by Frank Lev, Apr 18, 2001 | Destinations: Japan / Kyoto

I visited some Japanese folks the other day. The husband was gone and I was talking to the mother and the daughter. I asked the daughter what she was doing and she said that she was studying to be a pharmacist.

"You must be very intelligent." I complimented her.

"No, I'm not." the young woman said.

"No she isn't." the mother added.

This is the Japanese way. You must always be modest. I expected the young woman to deny being intelligent even though she obviously was. What is interesting is that it would be considered boasting if the woman admitted that her daughter was intelligent.

In the US, I believe the daughter would feel hurt if the mother said in public that she was not intelligent. The sense of me-ness extends to cover one's family in Japan.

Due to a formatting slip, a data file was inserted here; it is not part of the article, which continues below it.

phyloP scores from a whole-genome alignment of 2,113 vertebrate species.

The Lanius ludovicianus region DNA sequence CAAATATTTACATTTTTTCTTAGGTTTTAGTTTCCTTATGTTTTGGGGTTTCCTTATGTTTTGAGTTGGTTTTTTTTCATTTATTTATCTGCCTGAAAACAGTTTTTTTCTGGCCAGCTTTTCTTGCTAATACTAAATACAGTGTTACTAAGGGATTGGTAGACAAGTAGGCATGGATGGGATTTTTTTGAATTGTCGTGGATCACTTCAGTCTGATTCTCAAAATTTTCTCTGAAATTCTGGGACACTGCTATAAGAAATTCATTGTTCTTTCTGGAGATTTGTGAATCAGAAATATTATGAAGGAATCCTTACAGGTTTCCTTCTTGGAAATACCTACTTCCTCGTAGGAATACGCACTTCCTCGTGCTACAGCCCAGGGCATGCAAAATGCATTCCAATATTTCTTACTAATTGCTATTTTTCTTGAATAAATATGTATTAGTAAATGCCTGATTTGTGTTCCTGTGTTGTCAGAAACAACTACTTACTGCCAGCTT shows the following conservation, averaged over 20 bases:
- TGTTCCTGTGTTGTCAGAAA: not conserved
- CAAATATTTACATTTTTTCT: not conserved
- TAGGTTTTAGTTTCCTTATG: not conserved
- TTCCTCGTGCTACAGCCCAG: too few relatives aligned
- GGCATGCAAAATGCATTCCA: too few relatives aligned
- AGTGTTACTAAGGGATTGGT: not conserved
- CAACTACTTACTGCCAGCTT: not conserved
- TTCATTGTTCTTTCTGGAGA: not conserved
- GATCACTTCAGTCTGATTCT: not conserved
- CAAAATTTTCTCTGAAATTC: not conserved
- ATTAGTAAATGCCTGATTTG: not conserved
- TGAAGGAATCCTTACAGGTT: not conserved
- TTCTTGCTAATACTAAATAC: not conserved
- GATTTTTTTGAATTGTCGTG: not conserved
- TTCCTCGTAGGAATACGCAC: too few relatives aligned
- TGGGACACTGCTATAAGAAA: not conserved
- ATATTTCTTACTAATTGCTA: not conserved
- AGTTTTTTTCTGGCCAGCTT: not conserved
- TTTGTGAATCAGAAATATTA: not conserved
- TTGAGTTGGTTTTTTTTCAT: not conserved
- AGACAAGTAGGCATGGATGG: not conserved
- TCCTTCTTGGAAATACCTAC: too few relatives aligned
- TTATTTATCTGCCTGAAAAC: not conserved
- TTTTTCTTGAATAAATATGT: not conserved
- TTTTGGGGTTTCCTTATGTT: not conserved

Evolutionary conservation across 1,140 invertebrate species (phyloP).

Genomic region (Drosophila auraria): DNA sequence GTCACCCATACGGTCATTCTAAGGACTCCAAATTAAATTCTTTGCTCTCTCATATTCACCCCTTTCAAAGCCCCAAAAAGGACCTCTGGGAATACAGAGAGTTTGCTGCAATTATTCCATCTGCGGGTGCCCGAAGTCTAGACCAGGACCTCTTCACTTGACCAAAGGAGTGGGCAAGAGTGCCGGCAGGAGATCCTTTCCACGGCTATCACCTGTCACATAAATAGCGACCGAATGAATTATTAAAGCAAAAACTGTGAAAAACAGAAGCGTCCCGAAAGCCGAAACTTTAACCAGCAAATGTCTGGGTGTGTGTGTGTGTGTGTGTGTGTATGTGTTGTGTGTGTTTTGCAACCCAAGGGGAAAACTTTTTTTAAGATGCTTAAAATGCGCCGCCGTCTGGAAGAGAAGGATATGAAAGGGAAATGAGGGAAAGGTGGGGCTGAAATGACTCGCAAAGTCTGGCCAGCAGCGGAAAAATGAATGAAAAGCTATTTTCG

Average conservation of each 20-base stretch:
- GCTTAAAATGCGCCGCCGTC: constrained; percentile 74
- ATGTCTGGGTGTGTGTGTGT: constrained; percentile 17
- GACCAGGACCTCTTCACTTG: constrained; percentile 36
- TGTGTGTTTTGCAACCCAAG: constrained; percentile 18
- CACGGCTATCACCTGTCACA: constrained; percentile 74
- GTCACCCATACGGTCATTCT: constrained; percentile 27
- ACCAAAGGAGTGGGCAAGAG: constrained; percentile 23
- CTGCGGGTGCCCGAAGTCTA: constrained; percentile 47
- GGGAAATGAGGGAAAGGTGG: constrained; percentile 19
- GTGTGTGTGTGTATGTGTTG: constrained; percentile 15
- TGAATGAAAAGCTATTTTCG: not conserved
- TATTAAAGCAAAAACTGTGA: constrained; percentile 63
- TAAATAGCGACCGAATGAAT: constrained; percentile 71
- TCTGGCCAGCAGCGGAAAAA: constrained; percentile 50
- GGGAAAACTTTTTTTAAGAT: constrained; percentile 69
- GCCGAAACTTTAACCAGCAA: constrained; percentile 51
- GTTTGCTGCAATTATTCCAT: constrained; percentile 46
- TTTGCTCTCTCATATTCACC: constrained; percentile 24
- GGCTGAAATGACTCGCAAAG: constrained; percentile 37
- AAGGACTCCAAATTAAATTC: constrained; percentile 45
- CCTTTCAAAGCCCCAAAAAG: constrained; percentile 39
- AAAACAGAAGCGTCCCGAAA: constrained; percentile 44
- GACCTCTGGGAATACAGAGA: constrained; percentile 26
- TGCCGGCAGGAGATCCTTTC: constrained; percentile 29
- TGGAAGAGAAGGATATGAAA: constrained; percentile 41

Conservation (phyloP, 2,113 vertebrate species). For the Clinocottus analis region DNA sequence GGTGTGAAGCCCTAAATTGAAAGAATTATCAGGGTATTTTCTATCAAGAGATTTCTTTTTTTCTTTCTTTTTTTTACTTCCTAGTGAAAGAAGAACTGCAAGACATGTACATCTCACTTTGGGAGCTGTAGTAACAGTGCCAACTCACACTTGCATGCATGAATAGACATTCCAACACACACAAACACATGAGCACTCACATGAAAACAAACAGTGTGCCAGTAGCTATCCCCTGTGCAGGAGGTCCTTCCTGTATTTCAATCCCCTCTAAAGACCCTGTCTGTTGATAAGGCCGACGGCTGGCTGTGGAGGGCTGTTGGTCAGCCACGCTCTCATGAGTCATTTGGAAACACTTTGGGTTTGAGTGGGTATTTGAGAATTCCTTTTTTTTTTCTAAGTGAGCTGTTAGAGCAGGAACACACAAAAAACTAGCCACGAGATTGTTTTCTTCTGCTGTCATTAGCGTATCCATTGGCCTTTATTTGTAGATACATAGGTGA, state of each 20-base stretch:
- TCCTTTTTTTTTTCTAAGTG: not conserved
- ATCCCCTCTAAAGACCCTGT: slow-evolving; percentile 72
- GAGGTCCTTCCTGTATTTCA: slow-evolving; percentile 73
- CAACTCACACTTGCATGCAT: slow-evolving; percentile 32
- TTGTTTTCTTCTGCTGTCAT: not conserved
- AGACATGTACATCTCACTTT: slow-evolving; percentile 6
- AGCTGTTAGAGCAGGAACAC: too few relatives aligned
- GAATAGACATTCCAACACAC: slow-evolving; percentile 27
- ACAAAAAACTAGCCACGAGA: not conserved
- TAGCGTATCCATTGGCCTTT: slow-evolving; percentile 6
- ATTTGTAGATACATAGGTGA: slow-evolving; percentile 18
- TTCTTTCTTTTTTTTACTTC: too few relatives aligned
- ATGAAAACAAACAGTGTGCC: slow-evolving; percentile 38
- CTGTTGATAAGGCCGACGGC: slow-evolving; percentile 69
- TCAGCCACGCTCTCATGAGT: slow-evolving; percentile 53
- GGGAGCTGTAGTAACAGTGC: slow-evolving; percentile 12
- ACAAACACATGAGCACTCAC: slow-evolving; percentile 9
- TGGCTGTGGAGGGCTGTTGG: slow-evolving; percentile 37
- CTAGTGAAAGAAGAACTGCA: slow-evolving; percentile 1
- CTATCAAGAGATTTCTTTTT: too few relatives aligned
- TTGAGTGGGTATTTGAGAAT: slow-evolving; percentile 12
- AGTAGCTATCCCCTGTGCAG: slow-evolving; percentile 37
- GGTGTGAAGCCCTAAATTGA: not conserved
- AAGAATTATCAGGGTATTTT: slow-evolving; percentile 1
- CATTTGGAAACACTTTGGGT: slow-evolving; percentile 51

The mother had just baked some bread. Good bread is hard to find in Japan. The Japanese word for bread is pan. The same as the Spanish and Portuguese name. This is no coincidence. The Japanese didn't have bread until the Portuguese came to visit in the 1600's. So they just adopted the Portuguese name for it.

You'd think in 400 years they'd have learned to make it. No. Japanese bread is even more artificial and tasteless than Wonder Bread. Being a real whole grain kind of guy, you can imagine my delight to get some real home baked bread.

I praised the mother. "You are a great bread maker."

"No I'm not." said the mother.

"Yes she is." said the daughter.

The daughter had praised the mother in front of me. I noticed the difference right away and asked the 2 women about it. The mother was a bit embarrassed by her daughter's behavior and sighed.

"This is the younger generation."

As if to say, look what is happening to them, they are becoming degenerates and losing the old ways. This, even though the daughter had just stuck up for her.

So things are changing in Japan. I didn't mind either way. While they were sorting it out, I just kept eating the delicious bread.